The Big Rewind
Our Research Notes series invites authors to describe their process for a recent book, with “research” defined as broadly as they like. This week, Libby Cudmore writes about The Big Rewind from William Morrow.
I’ve always spoken in pop music. I failed French, but I can find a song that captures the essence of that late-night drive we took in 2005, where we counted churches and bars in every dingy small town we passed, or a tune that describes how it felt to wander around New York City after dark. So naturally, The Big Rewind started on my iPod, coming home on the bus from my job as a reporter for a community weekly.
So the first chapter came to me, and then the second, and then the book. I had a plot, I had characters, but I needed a heart. That, it seemed, would take some searching… and a serious playlist.
“Brooklyn (Owes The Charmer Under Me),” Steely Dan. Steely Dan is to my 30s what The Smiths were to my 20s. I feel every single song of theirs so intently, and this is easily in my top ten. When it was time to sit down and work, I put on this song and almost immediately, I was able to forget everything else that was going on. David Palmer’s voice was like mental yoga, stretching and soothing my brain until I could focus, zen-like, on the task at hand. He holds those end notes so beautifully; the song is deceptively simple and intimately complex. My writing song, I gave it the honor of being the title of my first chapter. Palmer is no Donald Fagen, and although I see the band every time they come to the Beacon Theater, I know they’ll never play the one I really want to hear.
“CBGBs,” Syd Straw. M. had an uncanny ability to pick songs that would resonate in the moment he gave me the mix, as well as songs that would hit years later with the same clarity, as though he had a crystal ball and knew what I would be doing ten years down the line, when I would need a song most. It was his enduring legacy, all that remains of what I still think may have been a quiet love affair. “CBGBs,” from a mix titled Songs for Smart Girls, was one of those songs. This was the song that sparked the book’s core concept, a mix tape with tracks picked in just such a way that they spelled out all the details of a love affair and, in this case, solved a murder.
M. and I had lunch a few years ago, an awkward meal where I sat wondering is this even the same man I loved when I was 22? But that’s the real crux of this book. People change, they evolve and shift and part of growing up is learning to deal with that, for good and for ill. It took me years to untangle the song from his memory, to enjoy it on its own merits.
“Searching For a Heart,” Warren Zevon. I’ve loved Warren Zevon since I was a child, but I discovered this song late in the game, as I was writing this book. The clichéd thing would be to make my protagonist, Jett Bennett, love The Smiths, because what hipster DOESN’T love The Smiths? But this song hit me as though it had been waiting all this time, as though it had been written for me.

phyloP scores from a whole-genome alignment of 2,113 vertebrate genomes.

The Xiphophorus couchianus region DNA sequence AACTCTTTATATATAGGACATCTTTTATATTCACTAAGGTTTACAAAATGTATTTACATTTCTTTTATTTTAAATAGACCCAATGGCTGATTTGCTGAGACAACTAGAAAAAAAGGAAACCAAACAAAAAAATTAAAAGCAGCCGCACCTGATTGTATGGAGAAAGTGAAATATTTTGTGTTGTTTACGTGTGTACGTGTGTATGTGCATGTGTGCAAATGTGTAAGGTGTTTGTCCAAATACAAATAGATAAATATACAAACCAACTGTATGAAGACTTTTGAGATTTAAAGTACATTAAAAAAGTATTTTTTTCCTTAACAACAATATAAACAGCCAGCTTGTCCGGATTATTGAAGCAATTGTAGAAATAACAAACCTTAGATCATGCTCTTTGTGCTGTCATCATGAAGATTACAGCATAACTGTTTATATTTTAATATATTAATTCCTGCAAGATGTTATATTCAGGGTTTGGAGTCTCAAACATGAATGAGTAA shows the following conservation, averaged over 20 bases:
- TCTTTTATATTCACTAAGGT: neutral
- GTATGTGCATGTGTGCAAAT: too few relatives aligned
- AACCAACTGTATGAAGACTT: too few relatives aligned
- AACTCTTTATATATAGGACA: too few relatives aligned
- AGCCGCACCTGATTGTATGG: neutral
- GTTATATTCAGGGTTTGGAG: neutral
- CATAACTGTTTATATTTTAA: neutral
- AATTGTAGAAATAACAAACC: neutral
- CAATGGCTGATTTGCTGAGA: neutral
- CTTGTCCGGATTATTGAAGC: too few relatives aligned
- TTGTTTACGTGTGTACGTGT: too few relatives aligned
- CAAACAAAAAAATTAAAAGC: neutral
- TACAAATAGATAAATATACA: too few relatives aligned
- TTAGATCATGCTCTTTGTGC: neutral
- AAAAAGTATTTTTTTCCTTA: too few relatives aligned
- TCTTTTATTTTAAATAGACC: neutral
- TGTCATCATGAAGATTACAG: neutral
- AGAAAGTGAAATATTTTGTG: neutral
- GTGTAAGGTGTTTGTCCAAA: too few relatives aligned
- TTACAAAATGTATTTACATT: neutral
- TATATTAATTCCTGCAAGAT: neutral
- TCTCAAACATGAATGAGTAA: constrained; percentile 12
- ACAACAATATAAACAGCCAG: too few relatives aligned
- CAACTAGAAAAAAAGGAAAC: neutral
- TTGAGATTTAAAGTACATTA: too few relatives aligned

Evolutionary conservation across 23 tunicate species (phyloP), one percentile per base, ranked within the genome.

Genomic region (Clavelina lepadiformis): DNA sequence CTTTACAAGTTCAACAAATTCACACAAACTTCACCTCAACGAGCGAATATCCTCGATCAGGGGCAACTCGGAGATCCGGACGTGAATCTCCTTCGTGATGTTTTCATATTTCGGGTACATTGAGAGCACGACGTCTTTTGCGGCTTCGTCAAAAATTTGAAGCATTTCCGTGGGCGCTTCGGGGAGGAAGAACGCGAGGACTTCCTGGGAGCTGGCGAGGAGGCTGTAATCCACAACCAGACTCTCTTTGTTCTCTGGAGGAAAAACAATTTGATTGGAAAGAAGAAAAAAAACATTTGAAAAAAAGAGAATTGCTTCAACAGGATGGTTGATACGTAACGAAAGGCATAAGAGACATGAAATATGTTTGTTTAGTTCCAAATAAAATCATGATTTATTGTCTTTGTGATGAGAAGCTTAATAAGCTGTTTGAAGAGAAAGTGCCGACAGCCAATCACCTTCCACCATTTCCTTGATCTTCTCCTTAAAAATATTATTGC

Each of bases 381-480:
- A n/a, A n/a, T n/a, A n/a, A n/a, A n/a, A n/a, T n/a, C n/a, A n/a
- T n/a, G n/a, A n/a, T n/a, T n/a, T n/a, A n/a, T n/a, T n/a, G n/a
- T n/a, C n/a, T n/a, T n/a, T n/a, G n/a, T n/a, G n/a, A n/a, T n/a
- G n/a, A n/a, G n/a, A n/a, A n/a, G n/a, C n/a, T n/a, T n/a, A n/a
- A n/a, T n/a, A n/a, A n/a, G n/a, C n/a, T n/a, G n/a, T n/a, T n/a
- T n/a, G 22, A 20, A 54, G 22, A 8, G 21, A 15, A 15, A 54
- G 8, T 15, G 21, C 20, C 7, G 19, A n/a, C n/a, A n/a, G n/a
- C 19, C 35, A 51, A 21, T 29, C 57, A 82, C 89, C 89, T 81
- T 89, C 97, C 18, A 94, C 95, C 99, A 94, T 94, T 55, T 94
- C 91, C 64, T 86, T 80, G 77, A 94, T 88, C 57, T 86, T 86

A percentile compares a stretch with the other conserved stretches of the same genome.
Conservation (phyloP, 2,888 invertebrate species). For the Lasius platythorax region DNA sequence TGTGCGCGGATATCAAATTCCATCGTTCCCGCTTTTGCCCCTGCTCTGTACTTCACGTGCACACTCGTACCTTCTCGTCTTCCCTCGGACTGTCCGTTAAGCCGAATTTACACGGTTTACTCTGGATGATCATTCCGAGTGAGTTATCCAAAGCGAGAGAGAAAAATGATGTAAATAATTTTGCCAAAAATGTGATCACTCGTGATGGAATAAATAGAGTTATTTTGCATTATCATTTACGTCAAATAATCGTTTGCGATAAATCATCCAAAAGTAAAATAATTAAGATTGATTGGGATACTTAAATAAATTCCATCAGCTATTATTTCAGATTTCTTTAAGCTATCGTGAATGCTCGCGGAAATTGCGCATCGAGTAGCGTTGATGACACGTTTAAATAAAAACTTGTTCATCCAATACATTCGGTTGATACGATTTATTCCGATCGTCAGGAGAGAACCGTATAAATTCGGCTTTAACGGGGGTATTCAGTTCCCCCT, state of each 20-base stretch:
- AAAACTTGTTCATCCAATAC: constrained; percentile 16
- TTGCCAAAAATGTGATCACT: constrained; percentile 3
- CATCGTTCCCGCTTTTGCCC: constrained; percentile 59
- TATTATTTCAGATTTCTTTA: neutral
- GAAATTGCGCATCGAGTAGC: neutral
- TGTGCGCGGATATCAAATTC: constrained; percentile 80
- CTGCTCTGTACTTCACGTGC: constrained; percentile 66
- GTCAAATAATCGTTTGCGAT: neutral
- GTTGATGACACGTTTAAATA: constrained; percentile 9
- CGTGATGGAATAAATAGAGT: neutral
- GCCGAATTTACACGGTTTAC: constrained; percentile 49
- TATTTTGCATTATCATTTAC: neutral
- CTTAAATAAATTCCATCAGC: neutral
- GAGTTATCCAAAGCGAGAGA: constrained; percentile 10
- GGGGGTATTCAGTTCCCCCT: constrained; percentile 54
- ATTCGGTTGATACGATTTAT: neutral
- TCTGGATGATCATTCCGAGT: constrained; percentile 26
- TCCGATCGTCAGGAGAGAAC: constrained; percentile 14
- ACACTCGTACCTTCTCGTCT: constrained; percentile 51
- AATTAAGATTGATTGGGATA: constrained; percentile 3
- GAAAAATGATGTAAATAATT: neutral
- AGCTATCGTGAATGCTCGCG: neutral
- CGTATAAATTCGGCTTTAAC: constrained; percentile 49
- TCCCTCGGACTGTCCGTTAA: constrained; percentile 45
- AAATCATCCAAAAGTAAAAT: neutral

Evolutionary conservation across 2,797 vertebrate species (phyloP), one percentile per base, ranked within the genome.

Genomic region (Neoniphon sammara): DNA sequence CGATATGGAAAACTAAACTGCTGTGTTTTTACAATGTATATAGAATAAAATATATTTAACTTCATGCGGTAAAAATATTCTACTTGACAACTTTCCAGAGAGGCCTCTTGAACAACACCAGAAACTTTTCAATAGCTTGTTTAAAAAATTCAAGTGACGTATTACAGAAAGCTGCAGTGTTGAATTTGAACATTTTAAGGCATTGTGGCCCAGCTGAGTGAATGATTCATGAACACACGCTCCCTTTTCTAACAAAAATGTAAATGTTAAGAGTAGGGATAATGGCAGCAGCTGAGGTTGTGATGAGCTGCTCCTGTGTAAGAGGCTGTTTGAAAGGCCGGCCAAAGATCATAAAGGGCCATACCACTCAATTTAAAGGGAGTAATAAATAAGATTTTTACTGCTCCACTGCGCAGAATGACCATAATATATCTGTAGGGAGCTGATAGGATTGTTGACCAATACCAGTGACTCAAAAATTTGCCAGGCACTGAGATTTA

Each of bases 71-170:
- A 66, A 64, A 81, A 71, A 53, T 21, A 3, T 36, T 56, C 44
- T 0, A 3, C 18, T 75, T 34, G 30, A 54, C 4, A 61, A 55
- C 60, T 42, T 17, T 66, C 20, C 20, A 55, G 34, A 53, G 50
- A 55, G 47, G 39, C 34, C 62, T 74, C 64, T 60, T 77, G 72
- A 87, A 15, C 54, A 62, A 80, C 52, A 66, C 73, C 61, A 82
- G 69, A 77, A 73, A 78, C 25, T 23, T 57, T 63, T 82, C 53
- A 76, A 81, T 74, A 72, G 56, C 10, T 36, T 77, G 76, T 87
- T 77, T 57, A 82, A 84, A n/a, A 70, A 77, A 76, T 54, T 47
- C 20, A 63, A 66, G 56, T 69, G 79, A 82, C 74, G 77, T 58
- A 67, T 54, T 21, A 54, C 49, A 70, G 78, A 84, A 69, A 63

I wrote this book for a boy I lost. That’s the truth of it. I shot off my stupid mouth and he left and for seven years I tried to find my way back to him the only way I knew how to — through music and writing. Rediscovering this song was a clue, a reminder that I was on the right path. “They say love conquers all/you can’t start it like a car/you can’t stop it with a gun.” If I could finish and sell this book, maybe he would see it in a bookstore and read it out of curiosity, then he would see how much I missed him. It was a long shot, I knew that. But it was the only arrow I had left.
And when I was sure I’d never finish the book, that I’d never find a way to say I was sorry, Zevon’s lyrics would spurn me on as though it was written just for me. “I’ve been searching high and low/trying to track you down/certain individuals have finally come around.” This was all the cosmic proof I needed to keep writing, to keep searching. I found the boy. And I finished the book.
“Miss Atomic Bomb,” The Killers. This book probably started when I heard The Killers perform this song on The Colbert Report. It was in that moment that I knew I had screwed up. It was in that moment that I knew I had to make things right. Not a single word had been written yet and wouldn’t be for another month at least. But this song was the first line on the sketch of this book’s map, even if I didn’t know it yet.
“Roxie,” Chicago. Every writer needs an anthem and this is mine. I played this when I got a rejection, when edits paralyzed me, when I got a less-than-stellar review and it picked me up every time. A girl I went to high school with once remarked that, “Libby walks around like she’s going to be someone,” which she meant as an insult. Confidence, especially in young women, is too often seen as vulgar, but I refused to let that definition dog me.